One of my very favorite activities is canoeing, especially canoe tripping—a several day journey down a river or through a series of lakes connected by no more than a (relatively) short portage (a portage is where you have to pick your canoe up and carry it across a stretch of land). A tradition among canoeists is the “trip report”. The trip report is a summary of a canoe trip, usually stressing the water level, number of rapids and portages, campsites and other practical matters. The sport is rare enough that these trip reports are an important resource for other canoeists. Sometimes they are the only way that you can know what you may run into on a certain route.
One good friend of mine is extremely diligent about preparing trip reports, and is also one of the most positive, optimistic people I have ever known. After reading his trip report about a trip that I know didn’t go nearly as well as he described it, I wrote the following:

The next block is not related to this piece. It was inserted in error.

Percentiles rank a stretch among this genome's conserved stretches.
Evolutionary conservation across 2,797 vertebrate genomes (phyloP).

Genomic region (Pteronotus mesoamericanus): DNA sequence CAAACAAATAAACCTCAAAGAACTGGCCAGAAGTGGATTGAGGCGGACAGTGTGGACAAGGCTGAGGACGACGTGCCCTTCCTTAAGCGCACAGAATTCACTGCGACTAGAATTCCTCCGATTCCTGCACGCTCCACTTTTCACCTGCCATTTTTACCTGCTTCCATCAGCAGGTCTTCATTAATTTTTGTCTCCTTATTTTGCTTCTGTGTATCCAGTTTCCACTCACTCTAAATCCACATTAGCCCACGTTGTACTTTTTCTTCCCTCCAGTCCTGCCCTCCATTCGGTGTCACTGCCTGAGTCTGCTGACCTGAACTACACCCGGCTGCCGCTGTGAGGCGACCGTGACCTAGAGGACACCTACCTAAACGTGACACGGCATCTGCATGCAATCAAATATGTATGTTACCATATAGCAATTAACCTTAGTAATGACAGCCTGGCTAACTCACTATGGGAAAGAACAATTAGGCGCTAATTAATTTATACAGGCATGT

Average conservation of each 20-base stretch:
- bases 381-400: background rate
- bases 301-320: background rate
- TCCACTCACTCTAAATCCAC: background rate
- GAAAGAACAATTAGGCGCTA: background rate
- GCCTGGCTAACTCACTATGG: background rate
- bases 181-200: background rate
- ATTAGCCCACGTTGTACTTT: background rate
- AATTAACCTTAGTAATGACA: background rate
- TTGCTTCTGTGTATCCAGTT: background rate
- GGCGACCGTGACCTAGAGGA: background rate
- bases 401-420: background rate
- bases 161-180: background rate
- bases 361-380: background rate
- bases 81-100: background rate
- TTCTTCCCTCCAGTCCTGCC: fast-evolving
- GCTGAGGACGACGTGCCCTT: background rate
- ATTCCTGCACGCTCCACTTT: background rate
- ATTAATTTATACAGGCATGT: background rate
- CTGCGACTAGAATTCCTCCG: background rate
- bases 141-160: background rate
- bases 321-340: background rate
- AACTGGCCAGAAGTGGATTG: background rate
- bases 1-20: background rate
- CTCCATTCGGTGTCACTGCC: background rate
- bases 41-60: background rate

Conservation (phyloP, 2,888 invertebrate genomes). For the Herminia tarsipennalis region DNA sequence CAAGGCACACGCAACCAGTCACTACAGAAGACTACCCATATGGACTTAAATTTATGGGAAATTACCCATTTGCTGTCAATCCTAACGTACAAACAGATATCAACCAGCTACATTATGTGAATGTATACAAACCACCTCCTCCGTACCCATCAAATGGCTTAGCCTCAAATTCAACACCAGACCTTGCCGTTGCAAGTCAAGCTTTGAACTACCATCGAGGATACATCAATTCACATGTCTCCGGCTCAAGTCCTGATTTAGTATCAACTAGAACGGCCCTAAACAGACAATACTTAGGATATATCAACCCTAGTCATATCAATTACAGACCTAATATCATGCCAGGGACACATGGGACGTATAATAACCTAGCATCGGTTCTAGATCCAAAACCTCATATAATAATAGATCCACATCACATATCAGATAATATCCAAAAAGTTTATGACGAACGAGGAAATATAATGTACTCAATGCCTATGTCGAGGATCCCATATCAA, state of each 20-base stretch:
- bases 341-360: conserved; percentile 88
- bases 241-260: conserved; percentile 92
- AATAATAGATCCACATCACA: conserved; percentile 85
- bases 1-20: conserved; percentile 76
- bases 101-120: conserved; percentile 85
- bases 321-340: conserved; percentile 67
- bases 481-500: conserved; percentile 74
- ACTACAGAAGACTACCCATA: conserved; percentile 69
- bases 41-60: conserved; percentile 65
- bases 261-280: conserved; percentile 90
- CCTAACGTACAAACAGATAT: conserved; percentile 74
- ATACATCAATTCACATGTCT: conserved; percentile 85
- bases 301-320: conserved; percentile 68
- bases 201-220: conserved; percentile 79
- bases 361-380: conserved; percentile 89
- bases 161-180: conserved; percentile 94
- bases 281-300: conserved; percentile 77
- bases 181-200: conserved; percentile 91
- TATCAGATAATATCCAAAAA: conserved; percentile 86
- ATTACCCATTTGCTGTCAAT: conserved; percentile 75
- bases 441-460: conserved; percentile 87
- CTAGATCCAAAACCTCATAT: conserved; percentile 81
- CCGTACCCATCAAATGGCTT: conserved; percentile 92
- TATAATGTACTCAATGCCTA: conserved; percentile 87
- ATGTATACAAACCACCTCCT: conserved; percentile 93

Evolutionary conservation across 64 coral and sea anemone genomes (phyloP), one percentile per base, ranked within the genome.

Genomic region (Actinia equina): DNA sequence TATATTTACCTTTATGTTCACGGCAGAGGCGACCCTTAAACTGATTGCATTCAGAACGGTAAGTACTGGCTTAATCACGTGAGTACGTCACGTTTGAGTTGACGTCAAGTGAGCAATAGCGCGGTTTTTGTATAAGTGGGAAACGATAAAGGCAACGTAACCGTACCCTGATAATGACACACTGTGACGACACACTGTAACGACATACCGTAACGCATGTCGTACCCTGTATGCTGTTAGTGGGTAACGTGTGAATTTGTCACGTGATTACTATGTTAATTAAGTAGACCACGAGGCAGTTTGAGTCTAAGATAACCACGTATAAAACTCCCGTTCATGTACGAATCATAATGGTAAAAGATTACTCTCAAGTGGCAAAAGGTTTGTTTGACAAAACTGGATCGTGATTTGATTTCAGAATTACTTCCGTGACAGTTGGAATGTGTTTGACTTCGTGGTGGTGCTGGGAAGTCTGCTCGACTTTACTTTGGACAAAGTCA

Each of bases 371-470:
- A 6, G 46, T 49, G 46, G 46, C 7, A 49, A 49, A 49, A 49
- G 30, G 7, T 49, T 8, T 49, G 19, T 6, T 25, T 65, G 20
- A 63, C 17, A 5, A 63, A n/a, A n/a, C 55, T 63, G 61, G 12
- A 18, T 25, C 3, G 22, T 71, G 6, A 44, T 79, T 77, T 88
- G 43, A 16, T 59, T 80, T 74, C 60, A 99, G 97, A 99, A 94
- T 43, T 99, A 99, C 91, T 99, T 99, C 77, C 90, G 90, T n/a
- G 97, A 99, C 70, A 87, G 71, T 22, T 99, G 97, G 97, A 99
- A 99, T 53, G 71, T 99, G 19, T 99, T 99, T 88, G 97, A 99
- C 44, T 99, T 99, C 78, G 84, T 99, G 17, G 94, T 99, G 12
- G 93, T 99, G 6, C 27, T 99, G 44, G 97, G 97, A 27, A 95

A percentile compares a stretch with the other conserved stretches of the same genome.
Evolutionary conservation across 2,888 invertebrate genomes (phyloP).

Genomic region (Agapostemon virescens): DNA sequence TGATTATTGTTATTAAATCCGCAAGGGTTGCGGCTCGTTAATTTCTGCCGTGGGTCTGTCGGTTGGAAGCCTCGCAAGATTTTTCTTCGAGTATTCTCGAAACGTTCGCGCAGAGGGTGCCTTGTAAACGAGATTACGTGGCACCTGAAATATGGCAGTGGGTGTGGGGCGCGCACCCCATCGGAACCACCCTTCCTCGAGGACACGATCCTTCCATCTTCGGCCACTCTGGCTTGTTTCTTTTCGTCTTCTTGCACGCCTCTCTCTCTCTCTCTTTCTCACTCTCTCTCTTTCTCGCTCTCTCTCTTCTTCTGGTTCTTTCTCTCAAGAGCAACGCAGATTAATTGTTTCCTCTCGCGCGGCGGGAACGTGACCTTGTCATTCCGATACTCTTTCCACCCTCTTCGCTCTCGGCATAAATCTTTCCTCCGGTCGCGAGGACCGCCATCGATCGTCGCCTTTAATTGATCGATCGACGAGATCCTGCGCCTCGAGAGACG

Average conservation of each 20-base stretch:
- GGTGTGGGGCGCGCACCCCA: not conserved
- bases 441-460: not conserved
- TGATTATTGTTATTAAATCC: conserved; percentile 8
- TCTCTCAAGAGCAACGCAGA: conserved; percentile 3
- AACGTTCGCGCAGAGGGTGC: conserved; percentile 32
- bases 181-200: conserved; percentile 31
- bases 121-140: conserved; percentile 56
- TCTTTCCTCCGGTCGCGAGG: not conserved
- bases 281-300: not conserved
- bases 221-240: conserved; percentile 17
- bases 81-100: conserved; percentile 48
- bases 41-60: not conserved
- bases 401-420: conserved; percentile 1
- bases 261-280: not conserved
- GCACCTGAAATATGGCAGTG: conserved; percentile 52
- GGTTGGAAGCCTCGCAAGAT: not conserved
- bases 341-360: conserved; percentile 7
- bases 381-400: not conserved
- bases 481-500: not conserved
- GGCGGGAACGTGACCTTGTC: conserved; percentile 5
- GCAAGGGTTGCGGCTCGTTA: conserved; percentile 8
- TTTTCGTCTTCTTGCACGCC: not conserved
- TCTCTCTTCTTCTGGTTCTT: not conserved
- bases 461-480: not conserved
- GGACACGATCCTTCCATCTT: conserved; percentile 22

Trip Report--the Donner Party--by P--- K---- Summary In short, although I cannot deny that we had our differences from time to time, I still believe that every person on the expedition made a contribution--in one way or another--to its success. Sure, there were disagreements and even a few people who criticized the route that we took, but in the end the group became almost as one. I wish that I had been able to spend more time with some members of the expedition, but I appreciated in unexpected ways the qualities of even those persons that failed to complete our travels. The scenery was spectacular, even if we did not see as much wildlife as we had hoped. Even though the trip took far longer than expected, I can say that I would look forward to tripping again with those members of the group that were not eaten, so long as we did not do so in winter weather and sufficient supplies were available. I believe that I became a much better person and learned a great deal about tripping from this experience. It may take a little more planning time, but I look forward to using the lessons I learned in even more ambitious trips.
My brother, who has the true Midwestern ability to tell you everything you need to know in the fewest words possible, shortened the trip report to this:
Long trip, Short on food, damn snow. Won't take that route again. Need new recipes.
If any of you aren’t familiar with the Donner Expedition, you can find information here: http://en.wikipedia.org/wiki/Donner_Party.